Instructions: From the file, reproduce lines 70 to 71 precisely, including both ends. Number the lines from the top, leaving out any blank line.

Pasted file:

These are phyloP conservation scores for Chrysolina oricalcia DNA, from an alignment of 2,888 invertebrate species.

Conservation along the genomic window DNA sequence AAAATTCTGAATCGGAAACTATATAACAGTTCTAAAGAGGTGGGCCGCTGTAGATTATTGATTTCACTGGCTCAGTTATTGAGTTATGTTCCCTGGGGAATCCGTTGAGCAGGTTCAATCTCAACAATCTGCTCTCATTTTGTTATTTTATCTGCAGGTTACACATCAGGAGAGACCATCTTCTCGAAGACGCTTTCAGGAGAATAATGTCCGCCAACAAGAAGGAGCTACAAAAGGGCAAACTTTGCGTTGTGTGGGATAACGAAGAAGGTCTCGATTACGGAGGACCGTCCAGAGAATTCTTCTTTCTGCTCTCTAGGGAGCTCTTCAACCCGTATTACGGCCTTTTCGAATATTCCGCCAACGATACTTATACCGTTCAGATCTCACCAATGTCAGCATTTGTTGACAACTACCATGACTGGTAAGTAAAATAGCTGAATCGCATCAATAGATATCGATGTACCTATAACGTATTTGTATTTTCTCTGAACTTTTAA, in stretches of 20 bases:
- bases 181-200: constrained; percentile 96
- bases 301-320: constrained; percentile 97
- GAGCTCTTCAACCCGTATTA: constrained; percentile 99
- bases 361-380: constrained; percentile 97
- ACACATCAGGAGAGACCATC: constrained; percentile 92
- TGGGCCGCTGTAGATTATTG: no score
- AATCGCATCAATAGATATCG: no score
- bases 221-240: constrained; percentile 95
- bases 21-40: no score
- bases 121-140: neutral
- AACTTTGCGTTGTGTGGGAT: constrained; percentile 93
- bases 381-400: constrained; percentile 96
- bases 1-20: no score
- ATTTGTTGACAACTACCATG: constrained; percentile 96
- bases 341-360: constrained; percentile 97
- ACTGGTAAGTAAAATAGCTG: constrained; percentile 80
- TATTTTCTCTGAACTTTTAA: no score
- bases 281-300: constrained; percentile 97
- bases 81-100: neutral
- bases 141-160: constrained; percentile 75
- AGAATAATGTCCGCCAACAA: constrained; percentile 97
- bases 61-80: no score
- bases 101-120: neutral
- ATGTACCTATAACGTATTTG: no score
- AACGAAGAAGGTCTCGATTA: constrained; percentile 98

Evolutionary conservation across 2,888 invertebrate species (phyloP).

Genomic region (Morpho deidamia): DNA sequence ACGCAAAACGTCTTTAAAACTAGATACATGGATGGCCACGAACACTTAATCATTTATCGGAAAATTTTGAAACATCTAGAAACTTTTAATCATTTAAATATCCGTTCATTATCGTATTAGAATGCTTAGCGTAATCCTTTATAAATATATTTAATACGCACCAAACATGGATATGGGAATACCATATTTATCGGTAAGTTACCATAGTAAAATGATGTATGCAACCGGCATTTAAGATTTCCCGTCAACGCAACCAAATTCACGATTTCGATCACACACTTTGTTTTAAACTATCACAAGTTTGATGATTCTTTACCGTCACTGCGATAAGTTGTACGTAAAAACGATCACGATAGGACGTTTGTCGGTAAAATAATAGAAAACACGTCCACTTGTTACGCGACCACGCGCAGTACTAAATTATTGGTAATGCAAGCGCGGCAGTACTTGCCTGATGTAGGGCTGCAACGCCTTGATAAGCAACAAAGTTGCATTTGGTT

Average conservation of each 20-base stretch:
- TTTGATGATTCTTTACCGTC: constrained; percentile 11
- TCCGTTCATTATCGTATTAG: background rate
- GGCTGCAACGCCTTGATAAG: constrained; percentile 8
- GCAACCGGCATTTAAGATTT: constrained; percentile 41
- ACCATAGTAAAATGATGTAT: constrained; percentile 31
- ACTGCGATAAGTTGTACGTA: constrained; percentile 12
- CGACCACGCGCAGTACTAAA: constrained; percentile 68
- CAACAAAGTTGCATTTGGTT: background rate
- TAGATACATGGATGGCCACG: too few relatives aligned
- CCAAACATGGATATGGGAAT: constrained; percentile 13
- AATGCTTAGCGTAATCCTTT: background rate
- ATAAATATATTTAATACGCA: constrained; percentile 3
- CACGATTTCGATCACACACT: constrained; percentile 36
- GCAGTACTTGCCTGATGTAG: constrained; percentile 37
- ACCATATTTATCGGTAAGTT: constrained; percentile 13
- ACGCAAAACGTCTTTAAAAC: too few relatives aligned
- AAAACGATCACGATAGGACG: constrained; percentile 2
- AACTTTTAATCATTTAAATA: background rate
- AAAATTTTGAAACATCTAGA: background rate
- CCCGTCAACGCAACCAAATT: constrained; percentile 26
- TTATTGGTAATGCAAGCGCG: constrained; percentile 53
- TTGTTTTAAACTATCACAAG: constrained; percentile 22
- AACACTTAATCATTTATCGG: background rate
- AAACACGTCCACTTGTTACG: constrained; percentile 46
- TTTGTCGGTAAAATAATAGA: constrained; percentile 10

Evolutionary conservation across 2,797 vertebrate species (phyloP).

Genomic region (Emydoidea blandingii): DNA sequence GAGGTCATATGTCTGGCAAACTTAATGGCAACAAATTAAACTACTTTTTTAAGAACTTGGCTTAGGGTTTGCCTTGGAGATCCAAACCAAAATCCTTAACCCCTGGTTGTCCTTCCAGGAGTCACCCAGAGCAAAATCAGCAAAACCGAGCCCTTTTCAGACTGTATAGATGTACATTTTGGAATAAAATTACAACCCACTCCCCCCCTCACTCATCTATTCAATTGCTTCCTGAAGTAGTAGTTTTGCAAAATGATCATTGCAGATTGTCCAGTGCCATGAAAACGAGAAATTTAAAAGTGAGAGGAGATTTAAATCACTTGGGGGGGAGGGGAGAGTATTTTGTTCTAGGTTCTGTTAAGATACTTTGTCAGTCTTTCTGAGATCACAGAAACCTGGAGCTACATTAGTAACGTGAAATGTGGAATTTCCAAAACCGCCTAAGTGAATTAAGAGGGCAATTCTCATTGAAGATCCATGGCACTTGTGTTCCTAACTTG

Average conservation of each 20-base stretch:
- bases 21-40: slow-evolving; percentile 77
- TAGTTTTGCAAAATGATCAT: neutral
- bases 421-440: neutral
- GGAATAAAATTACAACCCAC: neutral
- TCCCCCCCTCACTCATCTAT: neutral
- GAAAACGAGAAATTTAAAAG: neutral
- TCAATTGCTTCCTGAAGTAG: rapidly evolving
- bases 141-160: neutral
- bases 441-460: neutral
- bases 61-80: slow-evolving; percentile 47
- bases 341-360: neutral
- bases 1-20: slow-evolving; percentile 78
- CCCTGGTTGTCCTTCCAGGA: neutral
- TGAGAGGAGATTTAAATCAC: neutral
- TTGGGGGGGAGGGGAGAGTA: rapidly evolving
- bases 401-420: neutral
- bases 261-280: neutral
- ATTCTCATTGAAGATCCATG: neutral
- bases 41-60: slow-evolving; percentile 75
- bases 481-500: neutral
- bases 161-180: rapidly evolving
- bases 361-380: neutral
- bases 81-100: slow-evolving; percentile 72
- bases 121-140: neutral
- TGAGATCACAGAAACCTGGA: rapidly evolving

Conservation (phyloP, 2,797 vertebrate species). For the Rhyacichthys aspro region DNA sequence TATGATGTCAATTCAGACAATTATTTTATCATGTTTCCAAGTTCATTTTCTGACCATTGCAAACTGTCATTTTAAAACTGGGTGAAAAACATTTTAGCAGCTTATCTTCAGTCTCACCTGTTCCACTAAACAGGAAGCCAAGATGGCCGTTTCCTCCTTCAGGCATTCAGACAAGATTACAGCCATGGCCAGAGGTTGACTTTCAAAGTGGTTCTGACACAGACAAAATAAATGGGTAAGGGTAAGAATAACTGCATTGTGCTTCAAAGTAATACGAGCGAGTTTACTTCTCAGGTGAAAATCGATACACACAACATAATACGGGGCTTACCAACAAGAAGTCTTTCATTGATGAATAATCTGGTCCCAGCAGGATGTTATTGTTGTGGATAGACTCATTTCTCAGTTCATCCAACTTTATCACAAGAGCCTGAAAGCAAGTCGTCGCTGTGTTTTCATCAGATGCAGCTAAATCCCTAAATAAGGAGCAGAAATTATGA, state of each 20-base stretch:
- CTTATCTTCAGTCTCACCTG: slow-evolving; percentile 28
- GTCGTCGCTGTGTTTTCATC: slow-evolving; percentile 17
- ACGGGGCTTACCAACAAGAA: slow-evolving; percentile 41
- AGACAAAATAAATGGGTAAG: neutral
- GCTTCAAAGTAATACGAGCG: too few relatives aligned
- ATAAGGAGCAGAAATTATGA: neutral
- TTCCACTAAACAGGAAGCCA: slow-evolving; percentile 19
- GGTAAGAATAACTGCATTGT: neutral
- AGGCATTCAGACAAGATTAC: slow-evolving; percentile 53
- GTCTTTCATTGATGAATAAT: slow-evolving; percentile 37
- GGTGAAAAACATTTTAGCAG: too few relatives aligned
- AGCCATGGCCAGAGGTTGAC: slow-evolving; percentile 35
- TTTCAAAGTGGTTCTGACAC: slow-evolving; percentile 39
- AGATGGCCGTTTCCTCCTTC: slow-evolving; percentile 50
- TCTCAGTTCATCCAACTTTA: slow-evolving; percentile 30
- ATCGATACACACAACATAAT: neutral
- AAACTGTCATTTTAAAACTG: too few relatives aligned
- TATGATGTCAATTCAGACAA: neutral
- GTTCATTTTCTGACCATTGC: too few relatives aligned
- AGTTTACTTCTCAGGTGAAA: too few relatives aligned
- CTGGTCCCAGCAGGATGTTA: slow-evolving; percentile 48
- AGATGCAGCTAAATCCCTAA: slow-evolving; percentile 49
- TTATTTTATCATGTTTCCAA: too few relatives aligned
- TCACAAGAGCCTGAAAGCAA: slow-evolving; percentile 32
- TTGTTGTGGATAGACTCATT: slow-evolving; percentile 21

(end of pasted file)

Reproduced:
- bases 1-20: slow-evolving; percentile 78
- CCCTGGTTGTCCTTCCAGGA: neutral